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Boris Johnson has ordered his Cabinet to throw “absolutely everything” at ensuring there is not another lockdown.
He is said to be planning a “toolkit” that also includes booster shots and a major flu jab drive.
A six-month extension to emergency powers allowing the Government to take swift action in response to the virus is also expected.
Meanwhile, universities have begun a huge push to get students vaccinated, with one institution – Sussex University – offering cash prizes of £5,000.
Last week, vaccines minister Nadhim Zahawi confirmed that passports would be introduced at large venues in England to avoid a winter shutdown. And yesterday, Culture Secretary Oliver Dowden said the scheme would start at the end of this month and would likely be extended.
He insisted the Government “wants as few restrictions for as short a period as possible” but, if the Covid rates continue to rise, the Cabinet will implement plans “to protect the public”.
The passports are likely to infuriate some Tory MPs, who are opposed to any tough rules being introduced.
It is hoped the scheme will motivate as many people as possible to get vaccinated, especially those in the younger age groups who have so far resisted.
Scotland’s First Minister Nicola Sturgeon this week confirmed vaccine passports will be introduced there for entry into large venues from October 1.
They will be required to enter nightclubs, music festivals and some football grounds, she added. Mr Dowden said: “We want as few restrictions for as short a period as possible.
“But if we need them to protect public health, we will.
“That is why we have said in relation to very high-risk venues – and a nightclub is an example of that – we will be looking at bringing in certification for the nightclubs towards the end of the month.”
He added that the Government “continues to engage with sporting and culture venues”, adding: “We are always reluctant to impose further burdens on businesses unless we really have to.”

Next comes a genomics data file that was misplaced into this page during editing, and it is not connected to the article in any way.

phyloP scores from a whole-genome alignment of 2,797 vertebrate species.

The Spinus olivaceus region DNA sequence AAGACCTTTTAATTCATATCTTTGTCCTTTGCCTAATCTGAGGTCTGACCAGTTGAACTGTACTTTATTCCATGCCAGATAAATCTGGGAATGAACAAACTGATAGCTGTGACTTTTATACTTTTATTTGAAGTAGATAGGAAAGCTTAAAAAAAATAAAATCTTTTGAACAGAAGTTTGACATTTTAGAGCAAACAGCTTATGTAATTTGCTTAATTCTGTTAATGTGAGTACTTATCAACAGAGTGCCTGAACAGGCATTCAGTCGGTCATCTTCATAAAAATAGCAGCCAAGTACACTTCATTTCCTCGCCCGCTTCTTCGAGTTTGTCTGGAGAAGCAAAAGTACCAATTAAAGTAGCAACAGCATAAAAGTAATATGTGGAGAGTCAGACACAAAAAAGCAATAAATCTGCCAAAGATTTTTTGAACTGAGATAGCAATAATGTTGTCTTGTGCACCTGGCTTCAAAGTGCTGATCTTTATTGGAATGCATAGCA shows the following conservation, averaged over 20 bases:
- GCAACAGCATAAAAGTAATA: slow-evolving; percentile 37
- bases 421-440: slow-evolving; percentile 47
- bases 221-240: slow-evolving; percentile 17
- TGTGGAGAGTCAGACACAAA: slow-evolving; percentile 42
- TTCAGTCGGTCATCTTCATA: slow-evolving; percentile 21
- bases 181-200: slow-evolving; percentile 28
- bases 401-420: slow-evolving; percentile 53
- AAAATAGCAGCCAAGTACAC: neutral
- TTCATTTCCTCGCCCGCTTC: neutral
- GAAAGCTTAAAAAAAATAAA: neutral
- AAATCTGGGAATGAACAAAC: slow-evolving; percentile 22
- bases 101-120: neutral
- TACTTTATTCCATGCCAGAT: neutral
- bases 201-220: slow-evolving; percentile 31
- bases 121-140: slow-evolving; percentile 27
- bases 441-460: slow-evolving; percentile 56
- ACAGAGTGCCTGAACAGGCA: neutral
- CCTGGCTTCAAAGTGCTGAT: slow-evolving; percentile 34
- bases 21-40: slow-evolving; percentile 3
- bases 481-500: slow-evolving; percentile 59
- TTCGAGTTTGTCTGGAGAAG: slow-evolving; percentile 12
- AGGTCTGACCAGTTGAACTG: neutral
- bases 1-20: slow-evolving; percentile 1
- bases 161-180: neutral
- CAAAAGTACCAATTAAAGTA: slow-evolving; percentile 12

It is thought the introduction of passports will coincide with all over-18s having had the chance of two Covid jabs.
Mr Zahawi said: “The worst thing we can do is to have a sort of open-shut-open-shut strategy because we see infection rates rise because of the close interaction of people.”
Mr Johnson has privately vowed that another lockdown is “out of the question”.
He believes it is time to “learn to live with Covid forever” but wants to see the Coronavirus Act 2020 renewed as a precaution.
The emergency powers within it expire at the end of this month, so the PM will force a vote on extending them. It is hoped all the measures will prevent pressure on the NHS spiralling out of control.
Figures released yesterday show that 8,085 people are in hospital in the UK with Covid – a six-month high.
However, this remains well below the second peak in January when 39,254 were in hospital. Numbers have been rising slowly since the third wave of the virus began in May.
But Professor Sir Andrew Pollard, whose team developed the Oxford/AstraZeneca vaccine, insists the UK is not experiencing any major lapse in the protection offered by the vaccines. He says that means instead of delivering booster jabs, the priority should be to donate supplies to countries where people are still awaiting a first dose. This would help stop deadly mutations which avoid the current batch of vaccines.
He said: “As far as I’m aware, up to this point, we’ve not seen any major breakdown in protection that we have in our population.”
Immune responses “do start to fall” over time “and of course that is happening at the moment”, he added.
But “here in the UK the levels of immunity have fallen, but that’s not the same as the levels of protection”.
He said that “in the vast majority of the population, we still are enjoying very high levels of protection despite that declining immunity” – insisting it was important to separate the two things.
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